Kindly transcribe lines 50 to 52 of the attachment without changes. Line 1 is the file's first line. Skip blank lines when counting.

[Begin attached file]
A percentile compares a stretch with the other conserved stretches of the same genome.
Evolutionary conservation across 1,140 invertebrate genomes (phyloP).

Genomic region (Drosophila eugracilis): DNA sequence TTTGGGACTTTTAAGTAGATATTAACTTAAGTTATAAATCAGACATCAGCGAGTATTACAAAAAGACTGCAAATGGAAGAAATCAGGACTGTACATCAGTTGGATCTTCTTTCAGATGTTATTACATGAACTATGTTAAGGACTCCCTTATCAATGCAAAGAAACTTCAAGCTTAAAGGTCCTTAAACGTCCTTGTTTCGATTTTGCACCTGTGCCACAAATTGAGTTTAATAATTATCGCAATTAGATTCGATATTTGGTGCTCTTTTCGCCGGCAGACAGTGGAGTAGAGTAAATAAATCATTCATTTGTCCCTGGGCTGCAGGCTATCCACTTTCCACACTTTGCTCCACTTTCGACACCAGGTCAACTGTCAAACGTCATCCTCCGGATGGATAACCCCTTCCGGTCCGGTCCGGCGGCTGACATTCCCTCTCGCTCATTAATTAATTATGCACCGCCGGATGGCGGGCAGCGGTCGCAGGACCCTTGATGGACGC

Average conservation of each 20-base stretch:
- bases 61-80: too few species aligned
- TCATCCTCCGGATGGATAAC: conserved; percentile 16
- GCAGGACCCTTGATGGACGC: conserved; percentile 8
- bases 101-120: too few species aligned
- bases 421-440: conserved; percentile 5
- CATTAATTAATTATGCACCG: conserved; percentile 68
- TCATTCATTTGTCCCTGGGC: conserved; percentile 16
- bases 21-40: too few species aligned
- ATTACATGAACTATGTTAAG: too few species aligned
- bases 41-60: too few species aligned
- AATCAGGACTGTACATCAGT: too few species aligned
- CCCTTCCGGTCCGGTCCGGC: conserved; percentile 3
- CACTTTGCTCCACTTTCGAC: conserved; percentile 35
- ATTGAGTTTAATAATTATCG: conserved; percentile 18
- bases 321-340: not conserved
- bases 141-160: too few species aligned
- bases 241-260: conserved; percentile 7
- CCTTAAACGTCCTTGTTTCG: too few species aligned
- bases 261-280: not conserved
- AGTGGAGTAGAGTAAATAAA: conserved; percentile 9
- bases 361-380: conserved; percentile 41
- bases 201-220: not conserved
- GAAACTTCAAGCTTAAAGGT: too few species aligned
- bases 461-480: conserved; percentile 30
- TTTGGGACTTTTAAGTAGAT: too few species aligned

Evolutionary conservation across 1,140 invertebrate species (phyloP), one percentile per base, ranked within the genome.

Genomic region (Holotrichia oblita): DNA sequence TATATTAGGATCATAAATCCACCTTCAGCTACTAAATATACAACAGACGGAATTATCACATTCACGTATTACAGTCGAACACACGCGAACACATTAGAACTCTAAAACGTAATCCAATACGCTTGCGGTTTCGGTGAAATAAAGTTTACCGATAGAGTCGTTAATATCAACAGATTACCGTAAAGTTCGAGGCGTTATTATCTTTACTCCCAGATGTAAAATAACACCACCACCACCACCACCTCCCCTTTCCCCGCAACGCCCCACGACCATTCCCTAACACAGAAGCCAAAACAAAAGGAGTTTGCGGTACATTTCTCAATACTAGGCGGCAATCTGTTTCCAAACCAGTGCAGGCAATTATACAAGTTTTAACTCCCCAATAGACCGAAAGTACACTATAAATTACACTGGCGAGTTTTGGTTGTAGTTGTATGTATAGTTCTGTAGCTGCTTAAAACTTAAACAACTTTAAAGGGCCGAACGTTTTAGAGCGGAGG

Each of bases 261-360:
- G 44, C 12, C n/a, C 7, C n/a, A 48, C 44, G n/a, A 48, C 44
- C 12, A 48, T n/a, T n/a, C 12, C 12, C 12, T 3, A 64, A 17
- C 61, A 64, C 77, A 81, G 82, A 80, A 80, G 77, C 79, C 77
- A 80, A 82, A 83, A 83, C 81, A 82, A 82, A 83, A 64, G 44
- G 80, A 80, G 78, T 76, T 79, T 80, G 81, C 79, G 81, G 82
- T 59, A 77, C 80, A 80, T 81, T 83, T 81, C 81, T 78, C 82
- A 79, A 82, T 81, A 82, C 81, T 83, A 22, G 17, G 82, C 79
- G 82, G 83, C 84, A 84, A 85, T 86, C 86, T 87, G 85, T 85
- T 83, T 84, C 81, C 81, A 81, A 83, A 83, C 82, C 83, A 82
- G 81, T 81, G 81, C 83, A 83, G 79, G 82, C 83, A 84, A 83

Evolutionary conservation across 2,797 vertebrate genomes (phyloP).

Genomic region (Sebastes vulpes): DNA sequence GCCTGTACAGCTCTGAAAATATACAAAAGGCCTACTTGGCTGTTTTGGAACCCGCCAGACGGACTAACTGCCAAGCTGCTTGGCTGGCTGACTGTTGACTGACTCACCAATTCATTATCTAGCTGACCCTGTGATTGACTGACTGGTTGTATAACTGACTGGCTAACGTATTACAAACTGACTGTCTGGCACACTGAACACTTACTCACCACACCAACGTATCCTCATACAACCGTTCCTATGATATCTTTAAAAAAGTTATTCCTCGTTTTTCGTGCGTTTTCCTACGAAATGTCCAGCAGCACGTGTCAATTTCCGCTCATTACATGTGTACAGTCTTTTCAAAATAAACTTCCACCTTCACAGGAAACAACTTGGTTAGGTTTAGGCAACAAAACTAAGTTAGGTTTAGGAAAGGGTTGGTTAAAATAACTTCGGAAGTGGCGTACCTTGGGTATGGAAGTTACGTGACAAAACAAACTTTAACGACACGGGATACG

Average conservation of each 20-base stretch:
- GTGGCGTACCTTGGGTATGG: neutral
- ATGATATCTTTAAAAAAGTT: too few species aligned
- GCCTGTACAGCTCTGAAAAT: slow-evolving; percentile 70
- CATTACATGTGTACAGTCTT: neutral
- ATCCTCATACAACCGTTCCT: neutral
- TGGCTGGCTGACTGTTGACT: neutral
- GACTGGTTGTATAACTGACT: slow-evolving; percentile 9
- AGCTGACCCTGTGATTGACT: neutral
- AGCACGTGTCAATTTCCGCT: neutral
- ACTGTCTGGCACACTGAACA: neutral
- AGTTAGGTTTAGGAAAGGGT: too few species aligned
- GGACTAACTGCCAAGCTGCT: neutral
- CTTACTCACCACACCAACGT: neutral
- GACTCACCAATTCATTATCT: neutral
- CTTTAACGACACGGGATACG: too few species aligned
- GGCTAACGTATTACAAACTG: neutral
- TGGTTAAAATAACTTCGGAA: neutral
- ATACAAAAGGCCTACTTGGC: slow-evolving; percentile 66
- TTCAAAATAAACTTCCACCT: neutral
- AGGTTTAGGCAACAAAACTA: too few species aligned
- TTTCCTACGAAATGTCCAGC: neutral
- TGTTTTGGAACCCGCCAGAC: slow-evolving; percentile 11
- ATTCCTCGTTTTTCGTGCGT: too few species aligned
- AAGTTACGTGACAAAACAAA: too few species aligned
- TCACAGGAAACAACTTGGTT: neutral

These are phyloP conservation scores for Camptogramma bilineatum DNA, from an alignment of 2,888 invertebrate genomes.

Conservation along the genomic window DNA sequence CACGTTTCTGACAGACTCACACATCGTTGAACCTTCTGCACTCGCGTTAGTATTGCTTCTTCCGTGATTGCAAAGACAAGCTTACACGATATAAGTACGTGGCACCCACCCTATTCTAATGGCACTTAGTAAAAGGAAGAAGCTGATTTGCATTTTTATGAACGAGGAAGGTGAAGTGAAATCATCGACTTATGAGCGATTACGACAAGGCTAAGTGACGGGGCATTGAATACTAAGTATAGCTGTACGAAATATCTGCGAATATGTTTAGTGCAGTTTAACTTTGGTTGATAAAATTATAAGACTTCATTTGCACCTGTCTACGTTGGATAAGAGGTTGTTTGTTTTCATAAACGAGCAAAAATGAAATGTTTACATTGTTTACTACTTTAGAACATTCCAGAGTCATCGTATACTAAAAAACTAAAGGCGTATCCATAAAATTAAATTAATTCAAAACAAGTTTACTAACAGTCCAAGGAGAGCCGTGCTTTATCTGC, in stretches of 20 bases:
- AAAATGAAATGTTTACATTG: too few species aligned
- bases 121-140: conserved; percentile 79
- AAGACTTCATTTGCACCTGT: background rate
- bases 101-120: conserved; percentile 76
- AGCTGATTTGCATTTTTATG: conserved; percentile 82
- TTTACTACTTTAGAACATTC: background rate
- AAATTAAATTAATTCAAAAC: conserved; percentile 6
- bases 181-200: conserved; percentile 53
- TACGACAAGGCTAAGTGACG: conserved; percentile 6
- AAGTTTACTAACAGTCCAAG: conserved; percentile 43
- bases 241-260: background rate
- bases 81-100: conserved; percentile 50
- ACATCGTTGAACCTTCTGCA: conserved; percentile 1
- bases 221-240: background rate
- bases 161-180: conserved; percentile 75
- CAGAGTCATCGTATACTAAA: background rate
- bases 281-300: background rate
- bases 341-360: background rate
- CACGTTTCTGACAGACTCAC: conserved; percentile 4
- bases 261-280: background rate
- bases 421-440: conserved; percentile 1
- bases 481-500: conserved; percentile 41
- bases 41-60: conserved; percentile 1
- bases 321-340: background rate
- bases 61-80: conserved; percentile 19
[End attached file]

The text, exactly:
- ATCCTCATACAACCGTTCCT: neutral
- TGGCTGGCTGACTGTTGACT: neutral
- GACTGGTTGTATAACTGACT: slow-evolving; percentile 9